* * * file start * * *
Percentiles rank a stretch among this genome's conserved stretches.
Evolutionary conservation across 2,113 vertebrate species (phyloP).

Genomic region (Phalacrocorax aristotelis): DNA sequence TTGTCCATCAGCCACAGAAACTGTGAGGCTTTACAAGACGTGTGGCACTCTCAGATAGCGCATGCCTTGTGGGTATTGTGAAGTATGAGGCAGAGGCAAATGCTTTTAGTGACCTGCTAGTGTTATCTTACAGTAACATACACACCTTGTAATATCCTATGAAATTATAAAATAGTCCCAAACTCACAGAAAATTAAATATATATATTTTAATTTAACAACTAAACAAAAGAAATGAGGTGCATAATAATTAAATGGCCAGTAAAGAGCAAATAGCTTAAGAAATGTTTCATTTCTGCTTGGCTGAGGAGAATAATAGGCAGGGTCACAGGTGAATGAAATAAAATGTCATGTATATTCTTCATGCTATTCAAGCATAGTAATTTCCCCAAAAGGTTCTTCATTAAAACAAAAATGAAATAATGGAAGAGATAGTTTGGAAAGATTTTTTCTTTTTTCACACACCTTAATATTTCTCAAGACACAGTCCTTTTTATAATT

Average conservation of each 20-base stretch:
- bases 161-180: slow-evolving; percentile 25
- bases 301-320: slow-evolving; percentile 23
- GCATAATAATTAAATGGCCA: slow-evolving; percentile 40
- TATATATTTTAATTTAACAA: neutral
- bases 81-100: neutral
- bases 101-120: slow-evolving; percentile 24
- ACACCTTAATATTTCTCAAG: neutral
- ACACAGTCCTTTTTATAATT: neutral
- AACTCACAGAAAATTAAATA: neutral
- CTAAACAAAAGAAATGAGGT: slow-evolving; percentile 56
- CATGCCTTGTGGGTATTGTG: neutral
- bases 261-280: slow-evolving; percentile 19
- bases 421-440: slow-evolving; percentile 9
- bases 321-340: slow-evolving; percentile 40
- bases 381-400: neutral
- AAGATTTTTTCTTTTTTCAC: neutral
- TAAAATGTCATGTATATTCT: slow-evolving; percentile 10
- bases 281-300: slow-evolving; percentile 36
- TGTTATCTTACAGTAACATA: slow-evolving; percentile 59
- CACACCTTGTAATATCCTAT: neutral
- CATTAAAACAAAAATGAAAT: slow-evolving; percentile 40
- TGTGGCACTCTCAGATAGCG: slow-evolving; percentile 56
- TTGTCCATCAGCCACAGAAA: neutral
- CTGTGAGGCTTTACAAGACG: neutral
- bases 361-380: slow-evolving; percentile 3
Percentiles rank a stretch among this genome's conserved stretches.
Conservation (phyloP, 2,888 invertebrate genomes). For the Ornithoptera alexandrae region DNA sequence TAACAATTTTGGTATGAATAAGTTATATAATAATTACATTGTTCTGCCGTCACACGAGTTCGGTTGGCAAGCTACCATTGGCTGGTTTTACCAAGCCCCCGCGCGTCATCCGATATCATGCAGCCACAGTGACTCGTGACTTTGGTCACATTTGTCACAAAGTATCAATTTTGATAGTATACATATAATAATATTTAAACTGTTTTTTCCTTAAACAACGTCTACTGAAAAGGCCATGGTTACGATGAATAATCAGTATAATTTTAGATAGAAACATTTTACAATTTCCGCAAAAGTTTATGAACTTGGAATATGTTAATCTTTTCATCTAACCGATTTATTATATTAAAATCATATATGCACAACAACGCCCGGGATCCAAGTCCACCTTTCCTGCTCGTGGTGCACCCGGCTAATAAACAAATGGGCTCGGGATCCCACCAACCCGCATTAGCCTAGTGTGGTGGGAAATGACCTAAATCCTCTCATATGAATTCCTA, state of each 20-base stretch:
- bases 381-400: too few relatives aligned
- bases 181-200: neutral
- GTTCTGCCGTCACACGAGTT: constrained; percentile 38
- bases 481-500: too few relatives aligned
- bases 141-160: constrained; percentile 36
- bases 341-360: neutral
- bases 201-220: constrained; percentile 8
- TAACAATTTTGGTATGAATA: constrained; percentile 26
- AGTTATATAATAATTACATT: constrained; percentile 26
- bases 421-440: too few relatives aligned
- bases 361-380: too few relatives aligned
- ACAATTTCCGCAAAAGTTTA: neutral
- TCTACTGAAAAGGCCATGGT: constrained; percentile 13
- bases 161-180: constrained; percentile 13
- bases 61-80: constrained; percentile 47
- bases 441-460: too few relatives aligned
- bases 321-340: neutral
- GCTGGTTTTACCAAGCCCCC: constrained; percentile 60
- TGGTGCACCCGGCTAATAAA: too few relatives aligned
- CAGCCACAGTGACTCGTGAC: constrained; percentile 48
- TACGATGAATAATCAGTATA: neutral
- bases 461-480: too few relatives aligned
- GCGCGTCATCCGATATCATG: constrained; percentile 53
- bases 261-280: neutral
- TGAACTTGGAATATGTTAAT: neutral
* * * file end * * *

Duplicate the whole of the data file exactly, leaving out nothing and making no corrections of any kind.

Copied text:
Percentiles rank a stretch among this genome's conserved stretches.
Evolutionary conservation across 2,113 vertebrate species (phyloP).

Genomic region (Phalacrocorax aristotelis): DNA sequence TTGTCCATCAGCCACAGAAACTGTGAGGCTTTACAAGACGTGTGGCACTCTCAGATAGCGCATGCCTTGTGGGTATTGTGAAGTATGAGGCAGAGGCAAATGCTTTTAGTGACCTGCTAGTGTTATCTTACAGTAACATACACACCTTGTAATATCCTATGAAATTATAAAATAGTCCCAAACTCACAGAAAATTAAATATATATATTTTAATTTAACAACTAAACAAAAGAAATGAGGTGCATAATAATTAAATGGCCAGTAAAGAGCAAATAGCTTAAGAAATGTTTCATTTCTGCTTGGCTGAGGAGAATAATAGGCAGGGTCACAGGTGAATGAAATAAAATGTCATGTATATTCTTCATGCTATTCAAGCATAGTAATTTCCCCAAAAGGTTCTTCATTAAAACAAAAATGAAATAATGGAAGAGATAGTTTGGAAAGATTTTTTCTTTTTTCACACACCTTAATATTTCTCAAGACACAGTCCTTTTTATAATT

Average conservation of each 20-base stretch:
- bases 161-180: slow-evolving; percentile 25
- bases 301-320: slow-evolving; percentile 23
- GCATAATAATTAAATGGCCA: slow-evolving; percentile 40
- TATATATTTTAATTTAACAA: neutral
- bases 81-100: neutral
- bases 101-120: slow-evolving; percentile 24
- ACACCTTAATATTTCTCAAG: neutral
- ACACAGTCCTTTTTATAATT: neutral
- AACTCACAGAAAATTAAATA: neutral
- CTAAACAAAAGAAATGAGGT: slow-evolving; percentile 56
- CATGCCTTGTGGGTATTGTG: neutral
- bases 261-280: slow-evolving; percentile 19
- bases 421-440: slow-evolving; percentile 9
- bases 321-340: slow-evolving; percentile 40
- bases 381-400: neutral
- AAGATTTTTTCTTTTTTCAC: neutral
- TAAAATGTCATGTATATTCT: slow-evolving; percentile 10
- bases 281-300: slow-evolving; percentile 36
- TGTTATCTTACAGTAACATA: slow-evolving; percentile 59
- CACACCTTGTAATATCCTAT: neutral
- CATTAAAACAAAAATGAAAT: slow-evolving; percentile 40
- TGTGGCACTCTCAGATAGCG: slow-evolving; percentile 56
- TTGTCCATCAGCCACAGAAA: neutral
- CTGTGAGGCTTTACAAGACG: neutral
- bases 361-380: slow-evolving; percentile 3
Percentiles rank a stretch among this genome's conserved stretches.
Conservation (phyloP, 2,888 invertebrate genomes). For the Ornithoptera alexandrae region DNA sequence TAACAATTTTGGTATGAATAAGTTATATAATAATTACATTGTTCTGCCGTCACACGAGTTCGGTTGGCAAGCTACCATTGGCTGGTTTTACCAAGCCCCCGCGCGTCATCCGATATCATGCAGCCACAGTGACTCGTGACTTTGGTCACATTTGTCACAAAGTATCAATTTTGATAGTATACATATAATAATATTTAAACTGTTTTTTCCTTAAACAACGTCTACTGAAAAGGCCATGGTTACGATGAATAATCAGTATAATTTTAGATAGAAACATTTTACAATTTCCGCAAAAGTTTATGAACTTGGAATATGTTAATCTTTTCATCTAACCGATTTATTATATTAAAATCATATATGCACAACAACGCCCGGGATCCAAGTCCACCTTTCCTGCTCGTGGTGCACCCGGCTAATAAACAAATGGGCTCGGGATCCCACCAACCCGCATTAGCCTAGTGTGGTGGGAAATGACCTAAATCCTCTCATATGAATTCCTA, state of each 20-base stretch:
- bases 381-400: too few relatives aligned
- bases 181-200: neutral
- GTTCTGCCGTCACACGAGTT: constrained; percentile 38
- bases 481-500: too few relatives aligned
- bases 141-160: constrained; percentile 36
- bases 341-360: neutral
- bases 201-220: constrained; percentile 8
- TAACAATTTTGGTATGAATA: constrained; percentile 26
- AGTTATATAATAATTACATT: constrained; percentile 26
- bases 421-440: too few relatives aligned
- bases 361-380: too few relatives aligned
- ACAATTTCCGCAAAAGTTTA: neutral
- TCTACTGAAAAGGCCATGGT: constrained; percentile 13
- bases 161-180: constrained; percentile 13
- bases 61-80: constrained; percentile 47
- bases 441-460: too few relatives aligned
- bases 321-340: neutral
- GCTGGTTTTACCAAGCCCCC: constrained; percentile 60
- TGGTGCACCCGGCTAATAAA: too few relatives aligned
- CAGCCACAGTGACTCGTGAC: constrained; percentile 48
- TACGATGAATAATCAGTATA: neutral
- bases 461-480: too few relatives aligned
- GCGCGTCATCCGATATCATG: constrained; percentile 53
- bases 261-280: neutral
- TGAACTTGGAATATGTTAAT: neutral